6. Mouphtaou Yarou, Villanova
Yarou is far from a finished product, but he pounded the glass when healthy last season for the Wildcats. He managed 7.1 rebounds per game in just 24.1 minutes per game. Due to his supreme efforts on the glass, Yarou got plenty of dunks and cutbacks off of misses from the talented Villanova guards. Corey Fisher and Corey Stokes have moved on, though, leaving Yarou to continue to hone his craft on the offensive end. He will need to have more of an impact in the scoring column for coach Jay Wright's squad this year after finishing fifth on the team in scoring last season at 8.4 points per game.
7. Alex Oriakhi, Connecticut
Oriakhi did not make the leap into superstardom in 2010-11 despite playing an integral role in UConn's championship run. His offensive game remains raw despite increasing his shooting percentage to 50.7 percent and averaging a career-high 9.6 points per tilt. Rebounding remains his forte, though, as Oriakhi managed 8.7 bounds per contest. With 1.6 blocks per game to boot, Oriakhi remains a defensive stalwart. However, he won't get as many easy buckets with Kemba Walker in the NBA; thus, he needs to showcase an improved offensive repertoire.
8. Kenny Frease, Xavier
Frease had a breakout junior season for the Musketeers, averaging 11.7 points and 7.1 boards. Frease shot 54.9 percent from the field, while also hitting 70.2 percent of his free throws. He even finished fourth on Xavier in assists. With fellow frontcourt mate Jamel Mclean departed, Frease has the chance to control the paint. Preseason First Team All-American Tu Holloway is back at point guard, which should continue to give Frease easy buckets as Holloway draws the majority of the attention from opponents.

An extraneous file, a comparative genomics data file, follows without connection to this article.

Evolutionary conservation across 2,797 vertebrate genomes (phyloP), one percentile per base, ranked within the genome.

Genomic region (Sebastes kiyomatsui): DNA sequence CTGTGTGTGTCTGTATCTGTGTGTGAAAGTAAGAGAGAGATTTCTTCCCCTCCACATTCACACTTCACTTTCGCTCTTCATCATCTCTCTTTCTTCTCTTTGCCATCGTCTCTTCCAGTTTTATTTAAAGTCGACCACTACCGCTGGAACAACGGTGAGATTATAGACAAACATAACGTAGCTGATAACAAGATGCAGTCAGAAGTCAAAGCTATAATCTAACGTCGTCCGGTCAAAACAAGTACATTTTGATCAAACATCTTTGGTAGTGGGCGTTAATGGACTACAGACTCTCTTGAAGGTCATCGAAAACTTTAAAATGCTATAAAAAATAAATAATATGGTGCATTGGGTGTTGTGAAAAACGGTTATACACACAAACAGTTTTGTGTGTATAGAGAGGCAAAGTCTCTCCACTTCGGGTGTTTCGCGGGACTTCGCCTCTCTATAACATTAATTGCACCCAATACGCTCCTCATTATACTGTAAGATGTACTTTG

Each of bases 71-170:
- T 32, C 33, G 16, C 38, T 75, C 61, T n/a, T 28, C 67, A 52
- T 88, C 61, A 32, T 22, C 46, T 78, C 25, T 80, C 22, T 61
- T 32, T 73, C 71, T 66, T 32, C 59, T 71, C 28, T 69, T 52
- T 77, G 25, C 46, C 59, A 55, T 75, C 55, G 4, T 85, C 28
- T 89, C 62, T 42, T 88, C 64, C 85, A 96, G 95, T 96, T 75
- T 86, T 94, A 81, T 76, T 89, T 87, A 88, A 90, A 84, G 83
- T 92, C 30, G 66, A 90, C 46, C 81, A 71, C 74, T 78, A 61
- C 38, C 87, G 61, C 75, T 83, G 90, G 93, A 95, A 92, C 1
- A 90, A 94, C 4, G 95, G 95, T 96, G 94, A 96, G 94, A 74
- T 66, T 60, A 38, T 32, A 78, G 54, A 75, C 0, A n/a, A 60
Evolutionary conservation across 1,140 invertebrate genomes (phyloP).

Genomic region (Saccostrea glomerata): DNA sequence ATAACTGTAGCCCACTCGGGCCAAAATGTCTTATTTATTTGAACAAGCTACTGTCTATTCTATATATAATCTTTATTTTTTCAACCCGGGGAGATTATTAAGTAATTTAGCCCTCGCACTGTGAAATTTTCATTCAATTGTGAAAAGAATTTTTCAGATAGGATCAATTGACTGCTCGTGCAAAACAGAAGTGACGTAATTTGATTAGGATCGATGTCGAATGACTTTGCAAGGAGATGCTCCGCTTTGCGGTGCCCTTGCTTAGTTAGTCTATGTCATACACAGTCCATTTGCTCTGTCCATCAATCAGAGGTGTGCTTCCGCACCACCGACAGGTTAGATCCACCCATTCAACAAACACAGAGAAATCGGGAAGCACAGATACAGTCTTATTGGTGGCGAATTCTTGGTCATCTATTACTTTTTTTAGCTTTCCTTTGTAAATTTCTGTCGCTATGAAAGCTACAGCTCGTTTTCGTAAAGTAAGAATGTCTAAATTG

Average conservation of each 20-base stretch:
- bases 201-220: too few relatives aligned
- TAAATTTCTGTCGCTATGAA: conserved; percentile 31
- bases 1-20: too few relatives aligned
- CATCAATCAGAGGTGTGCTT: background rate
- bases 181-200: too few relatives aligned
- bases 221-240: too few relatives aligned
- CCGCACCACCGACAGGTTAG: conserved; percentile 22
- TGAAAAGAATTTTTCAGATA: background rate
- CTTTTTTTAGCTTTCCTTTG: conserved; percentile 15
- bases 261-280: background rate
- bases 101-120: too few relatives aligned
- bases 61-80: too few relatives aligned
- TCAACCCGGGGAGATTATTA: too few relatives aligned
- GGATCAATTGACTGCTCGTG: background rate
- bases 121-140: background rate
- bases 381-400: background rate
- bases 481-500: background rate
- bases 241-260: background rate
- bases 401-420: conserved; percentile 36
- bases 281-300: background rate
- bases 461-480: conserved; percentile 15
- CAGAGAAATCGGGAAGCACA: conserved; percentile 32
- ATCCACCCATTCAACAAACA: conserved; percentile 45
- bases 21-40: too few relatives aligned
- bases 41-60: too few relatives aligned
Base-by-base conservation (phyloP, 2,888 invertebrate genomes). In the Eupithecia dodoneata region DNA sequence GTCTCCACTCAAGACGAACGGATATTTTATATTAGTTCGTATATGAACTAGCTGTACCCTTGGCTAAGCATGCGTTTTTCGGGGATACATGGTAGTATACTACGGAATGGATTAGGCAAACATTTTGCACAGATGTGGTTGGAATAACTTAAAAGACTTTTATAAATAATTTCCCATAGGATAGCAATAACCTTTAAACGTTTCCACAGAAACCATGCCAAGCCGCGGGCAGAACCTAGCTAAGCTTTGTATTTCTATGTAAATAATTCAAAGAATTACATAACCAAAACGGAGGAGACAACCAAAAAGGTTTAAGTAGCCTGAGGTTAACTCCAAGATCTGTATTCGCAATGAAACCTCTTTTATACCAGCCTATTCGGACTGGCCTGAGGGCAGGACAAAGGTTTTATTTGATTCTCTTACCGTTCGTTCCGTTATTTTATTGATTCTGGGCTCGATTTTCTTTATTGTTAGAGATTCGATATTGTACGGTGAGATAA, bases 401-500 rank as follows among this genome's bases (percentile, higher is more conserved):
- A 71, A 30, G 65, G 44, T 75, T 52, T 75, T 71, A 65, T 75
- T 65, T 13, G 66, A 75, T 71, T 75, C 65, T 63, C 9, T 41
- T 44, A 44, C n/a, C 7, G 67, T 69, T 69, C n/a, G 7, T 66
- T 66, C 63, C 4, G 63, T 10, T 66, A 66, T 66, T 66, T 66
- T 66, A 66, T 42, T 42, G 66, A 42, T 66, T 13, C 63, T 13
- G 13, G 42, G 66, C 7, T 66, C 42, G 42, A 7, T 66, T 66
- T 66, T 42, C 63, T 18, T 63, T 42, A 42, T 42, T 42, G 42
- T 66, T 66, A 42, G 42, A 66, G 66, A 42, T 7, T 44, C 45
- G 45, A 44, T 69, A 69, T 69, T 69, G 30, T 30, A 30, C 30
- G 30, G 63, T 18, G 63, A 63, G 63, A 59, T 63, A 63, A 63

9. Fabricio Melo, Syracuse
Monster rebounder Rick Jackson has graduated, leaving a vacancy in the middle of the vaunted Syracuse 2-3 zone. Melo is expected to fill that void after an up-and-down freshman season. Despite much pomp and circumstance heading into last year, Melo averaged just 9.9 minutes per game for coach Jim Boeheim, limiting his impact. Still, the 7-footer shot 60.7 percent from the floor and showed glimpses of promise. The vertically-challenged Orange will need Fab to make the quantum leap this season if they are to seriously contend.
10. Reggie Johnson, Miami
Johnson would be near the top of this list if not for the injury suffered in a pickup game in late June. He had surgery to repair a meniscus tear in his right knee and likely will not make it back until ACC play begins in January. When healthy, Johnson was a behemoth, accumulating 12 double-doubles en route to a 11.9 points and 9.6 rebounds per tilt. It will be interesting to see if the injury saps some of his mobility, as Johnson has shown surprising quickness for a young man at 6-10, 303.
11. Bernard James, Florida State – 8.6 ppg, 5.9 rpg
12. Eli Holman, Detroit – 11.9 ppg, 9.6 rpg
13. Gregory Echenique, Creighton – 10.5 ppg, 5.8 rpg
14. Adreian Payne, Michigan State – 2.5 ppg, 2.4 rpg
15. Rakeem Christmas, Syracuse – High School